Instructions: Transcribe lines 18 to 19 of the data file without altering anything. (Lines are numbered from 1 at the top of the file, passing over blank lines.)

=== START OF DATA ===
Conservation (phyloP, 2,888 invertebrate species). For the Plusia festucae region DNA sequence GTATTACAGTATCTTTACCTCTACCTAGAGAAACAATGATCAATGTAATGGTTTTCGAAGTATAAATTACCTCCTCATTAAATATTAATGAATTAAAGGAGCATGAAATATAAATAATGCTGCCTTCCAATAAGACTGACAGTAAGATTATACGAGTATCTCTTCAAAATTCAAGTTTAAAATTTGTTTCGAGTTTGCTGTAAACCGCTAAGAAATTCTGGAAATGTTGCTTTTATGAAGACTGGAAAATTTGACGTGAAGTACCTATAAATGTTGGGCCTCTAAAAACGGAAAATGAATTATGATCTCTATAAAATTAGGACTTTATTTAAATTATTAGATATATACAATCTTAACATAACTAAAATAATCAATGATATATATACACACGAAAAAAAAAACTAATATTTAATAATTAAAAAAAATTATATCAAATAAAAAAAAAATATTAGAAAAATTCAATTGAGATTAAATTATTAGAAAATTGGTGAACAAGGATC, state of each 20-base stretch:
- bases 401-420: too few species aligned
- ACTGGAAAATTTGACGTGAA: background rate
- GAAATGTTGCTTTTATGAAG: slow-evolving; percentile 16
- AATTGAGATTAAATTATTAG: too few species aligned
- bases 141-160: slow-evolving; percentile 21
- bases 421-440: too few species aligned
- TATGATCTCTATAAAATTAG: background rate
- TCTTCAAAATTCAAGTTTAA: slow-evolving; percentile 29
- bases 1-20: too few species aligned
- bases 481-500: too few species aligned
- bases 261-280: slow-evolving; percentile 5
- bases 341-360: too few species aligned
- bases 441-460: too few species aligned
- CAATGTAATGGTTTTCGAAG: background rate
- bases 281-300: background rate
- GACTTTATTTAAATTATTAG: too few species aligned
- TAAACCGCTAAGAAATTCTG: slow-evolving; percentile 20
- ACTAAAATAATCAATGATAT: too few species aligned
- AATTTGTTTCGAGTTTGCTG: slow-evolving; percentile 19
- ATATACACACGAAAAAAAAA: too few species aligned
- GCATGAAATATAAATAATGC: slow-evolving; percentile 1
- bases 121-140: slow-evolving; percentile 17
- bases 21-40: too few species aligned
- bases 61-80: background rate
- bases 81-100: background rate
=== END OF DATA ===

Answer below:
- TAAACCGCTAAGAAATTCTG: slow-evolving; percentile 20
- ACTAAAATAATCAATGATAT: too few species aligned